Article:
“Why chess?” I asked as we re-entered the gallery. “It’s my passion,” he responded immediately. Included in the show is a giant black pawn made of records, as well as a wall of vintage chess pieces in the gallery’s gift shop, an aggregate piece titled ‘Pawn Shop.’
It wasn’t until later, when I sat down to write about the show, that I realized the implications of the chess pieces—the show is very much like a game of chess: grids everywhere, hidden motions and movements, and a precise guiding of the viewer along as if through a carefully orchestrated series of moves. Whether this game ends in checkmate or is one that continues throughout the artist’s career is an open question.
With a combination of youthful eagerness and professorial earnestness, Hildebrandt led me through the show, piece by piece, explaining each with a kind of awe that they actually hung before him. His signature materials are all remnants of bygone recording devices: audio cassette and VHS tape are used as canvas, the recordings beneath, paradoxically, are sometimes recordings of the artist making the piece at hand, sometimes musicians he was listening to when making the piece, or an Orson Welles film—but you’d never know.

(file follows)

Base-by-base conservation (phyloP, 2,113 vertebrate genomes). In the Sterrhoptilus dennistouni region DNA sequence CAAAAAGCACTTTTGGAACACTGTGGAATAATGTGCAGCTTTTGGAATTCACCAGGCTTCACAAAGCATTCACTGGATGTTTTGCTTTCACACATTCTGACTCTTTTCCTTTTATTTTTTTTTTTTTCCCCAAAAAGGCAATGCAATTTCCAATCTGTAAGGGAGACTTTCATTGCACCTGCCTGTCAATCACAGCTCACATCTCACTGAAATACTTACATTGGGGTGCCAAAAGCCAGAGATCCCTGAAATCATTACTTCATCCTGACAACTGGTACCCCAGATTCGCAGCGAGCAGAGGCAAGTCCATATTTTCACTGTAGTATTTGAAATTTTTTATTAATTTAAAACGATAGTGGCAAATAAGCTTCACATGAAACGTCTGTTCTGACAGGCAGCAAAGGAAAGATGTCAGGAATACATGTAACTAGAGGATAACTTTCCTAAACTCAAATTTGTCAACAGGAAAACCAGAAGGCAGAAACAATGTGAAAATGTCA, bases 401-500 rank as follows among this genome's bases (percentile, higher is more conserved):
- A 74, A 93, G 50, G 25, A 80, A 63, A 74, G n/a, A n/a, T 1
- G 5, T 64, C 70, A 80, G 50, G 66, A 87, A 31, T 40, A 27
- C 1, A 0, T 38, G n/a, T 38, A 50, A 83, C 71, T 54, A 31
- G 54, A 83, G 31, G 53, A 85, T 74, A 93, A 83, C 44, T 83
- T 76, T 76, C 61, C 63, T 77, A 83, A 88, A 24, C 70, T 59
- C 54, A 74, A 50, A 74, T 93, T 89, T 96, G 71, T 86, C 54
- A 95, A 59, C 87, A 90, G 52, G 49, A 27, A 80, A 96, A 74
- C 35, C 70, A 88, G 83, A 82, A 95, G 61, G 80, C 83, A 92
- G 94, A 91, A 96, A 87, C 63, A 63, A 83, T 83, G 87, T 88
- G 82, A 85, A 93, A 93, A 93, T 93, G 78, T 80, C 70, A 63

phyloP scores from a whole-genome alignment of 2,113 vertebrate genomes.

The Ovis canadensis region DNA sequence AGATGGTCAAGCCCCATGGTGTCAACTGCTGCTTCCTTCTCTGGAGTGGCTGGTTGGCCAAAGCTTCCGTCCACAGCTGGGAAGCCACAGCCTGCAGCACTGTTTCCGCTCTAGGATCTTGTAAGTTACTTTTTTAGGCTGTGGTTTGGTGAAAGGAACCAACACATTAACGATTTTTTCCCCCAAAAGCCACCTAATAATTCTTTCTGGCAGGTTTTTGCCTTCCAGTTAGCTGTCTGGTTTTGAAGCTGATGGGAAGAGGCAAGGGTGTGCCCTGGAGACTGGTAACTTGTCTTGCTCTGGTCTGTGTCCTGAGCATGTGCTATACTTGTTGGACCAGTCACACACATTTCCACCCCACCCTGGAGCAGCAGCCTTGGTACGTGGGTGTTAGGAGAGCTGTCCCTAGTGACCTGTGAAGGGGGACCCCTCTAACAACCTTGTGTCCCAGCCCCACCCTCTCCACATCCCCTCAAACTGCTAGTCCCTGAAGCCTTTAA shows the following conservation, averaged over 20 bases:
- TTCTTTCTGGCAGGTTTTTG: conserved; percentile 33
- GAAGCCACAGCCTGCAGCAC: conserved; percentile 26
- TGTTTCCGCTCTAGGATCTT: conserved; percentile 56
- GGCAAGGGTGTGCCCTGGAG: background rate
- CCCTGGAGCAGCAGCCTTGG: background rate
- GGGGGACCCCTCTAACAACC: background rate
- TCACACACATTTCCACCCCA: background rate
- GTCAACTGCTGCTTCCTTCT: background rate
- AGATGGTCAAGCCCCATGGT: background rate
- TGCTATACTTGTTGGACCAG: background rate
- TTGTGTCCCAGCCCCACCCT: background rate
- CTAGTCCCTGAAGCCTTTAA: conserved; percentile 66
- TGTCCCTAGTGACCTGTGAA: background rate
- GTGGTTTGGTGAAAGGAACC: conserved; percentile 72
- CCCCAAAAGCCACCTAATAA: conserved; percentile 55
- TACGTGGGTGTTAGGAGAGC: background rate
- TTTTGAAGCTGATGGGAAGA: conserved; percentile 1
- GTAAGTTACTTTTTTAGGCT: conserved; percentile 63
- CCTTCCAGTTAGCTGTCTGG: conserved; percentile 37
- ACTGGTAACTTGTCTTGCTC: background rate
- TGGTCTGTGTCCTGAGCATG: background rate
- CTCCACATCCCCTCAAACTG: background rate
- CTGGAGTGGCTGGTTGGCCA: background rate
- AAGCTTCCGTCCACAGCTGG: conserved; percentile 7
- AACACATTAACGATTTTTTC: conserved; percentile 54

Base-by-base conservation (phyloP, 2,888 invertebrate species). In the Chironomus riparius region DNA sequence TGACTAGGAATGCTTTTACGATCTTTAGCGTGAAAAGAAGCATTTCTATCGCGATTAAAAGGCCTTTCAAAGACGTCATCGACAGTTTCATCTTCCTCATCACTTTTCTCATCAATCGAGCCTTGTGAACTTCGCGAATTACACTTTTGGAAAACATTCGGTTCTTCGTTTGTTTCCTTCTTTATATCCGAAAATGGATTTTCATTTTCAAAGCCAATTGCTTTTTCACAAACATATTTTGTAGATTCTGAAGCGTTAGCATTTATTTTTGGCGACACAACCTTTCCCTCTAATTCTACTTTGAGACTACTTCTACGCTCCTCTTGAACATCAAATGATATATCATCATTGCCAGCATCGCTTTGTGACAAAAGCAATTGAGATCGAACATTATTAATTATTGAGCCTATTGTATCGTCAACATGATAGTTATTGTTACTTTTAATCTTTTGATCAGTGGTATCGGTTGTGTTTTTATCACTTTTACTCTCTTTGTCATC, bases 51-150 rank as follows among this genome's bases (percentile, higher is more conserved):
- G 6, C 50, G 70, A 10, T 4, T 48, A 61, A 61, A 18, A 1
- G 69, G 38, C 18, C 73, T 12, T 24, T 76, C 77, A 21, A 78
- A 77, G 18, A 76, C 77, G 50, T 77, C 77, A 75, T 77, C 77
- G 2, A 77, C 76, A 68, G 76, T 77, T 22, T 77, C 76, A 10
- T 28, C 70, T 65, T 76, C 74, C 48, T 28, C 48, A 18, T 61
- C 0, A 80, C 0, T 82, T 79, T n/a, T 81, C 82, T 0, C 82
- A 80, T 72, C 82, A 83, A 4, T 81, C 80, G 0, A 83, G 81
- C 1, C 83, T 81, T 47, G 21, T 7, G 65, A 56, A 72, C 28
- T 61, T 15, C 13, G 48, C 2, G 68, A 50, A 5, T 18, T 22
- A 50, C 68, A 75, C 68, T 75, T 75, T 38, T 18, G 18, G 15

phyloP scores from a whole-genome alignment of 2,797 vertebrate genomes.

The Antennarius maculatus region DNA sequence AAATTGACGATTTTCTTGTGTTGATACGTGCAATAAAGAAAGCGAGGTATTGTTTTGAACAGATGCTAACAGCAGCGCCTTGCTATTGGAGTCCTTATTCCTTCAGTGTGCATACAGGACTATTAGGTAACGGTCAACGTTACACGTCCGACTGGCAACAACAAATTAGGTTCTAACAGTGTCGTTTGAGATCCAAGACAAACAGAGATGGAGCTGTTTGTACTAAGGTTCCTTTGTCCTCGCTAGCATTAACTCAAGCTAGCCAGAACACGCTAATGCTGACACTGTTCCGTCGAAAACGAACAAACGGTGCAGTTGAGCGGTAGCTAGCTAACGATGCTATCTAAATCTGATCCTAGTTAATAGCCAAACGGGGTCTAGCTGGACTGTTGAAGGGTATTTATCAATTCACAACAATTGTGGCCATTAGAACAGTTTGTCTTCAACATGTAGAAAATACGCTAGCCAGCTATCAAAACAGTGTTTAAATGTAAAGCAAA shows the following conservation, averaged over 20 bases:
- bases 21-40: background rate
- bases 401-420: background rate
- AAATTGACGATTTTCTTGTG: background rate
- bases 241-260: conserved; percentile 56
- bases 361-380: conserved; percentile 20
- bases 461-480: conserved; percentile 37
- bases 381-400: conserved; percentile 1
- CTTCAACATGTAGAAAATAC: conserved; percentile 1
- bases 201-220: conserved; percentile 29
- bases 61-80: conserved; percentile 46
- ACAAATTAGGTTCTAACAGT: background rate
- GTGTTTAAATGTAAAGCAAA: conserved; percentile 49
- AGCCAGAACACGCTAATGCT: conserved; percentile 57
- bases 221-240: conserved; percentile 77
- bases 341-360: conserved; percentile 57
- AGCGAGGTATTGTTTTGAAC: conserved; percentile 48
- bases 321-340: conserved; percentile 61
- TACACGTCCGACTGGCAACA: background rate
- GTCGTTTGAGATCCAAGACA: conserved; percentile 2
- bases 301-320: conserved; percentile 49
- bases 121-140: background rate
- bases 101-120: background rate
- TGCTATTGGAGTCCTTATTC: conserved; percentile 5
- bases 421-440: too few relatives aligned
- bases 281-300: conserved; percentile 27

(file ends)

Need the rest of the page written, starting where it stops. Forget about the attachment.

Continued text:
A corny Pinterest craft project—the vintage music record melted and made into a bowl—becomes, through Hildebrandt’s hand, exaggerated into forming walls that guide the viewer through the gallery, and a “Babylonian tower” that is eighteen meters high and which projects through all three floors of the gallery and into the basement, visible through a grate. It’s a visual marvel that occurs throughout the show and leaves an unanswerable curiosity: what do those many hours of recording hold? What music echoes behind the pieces’ monumental silence?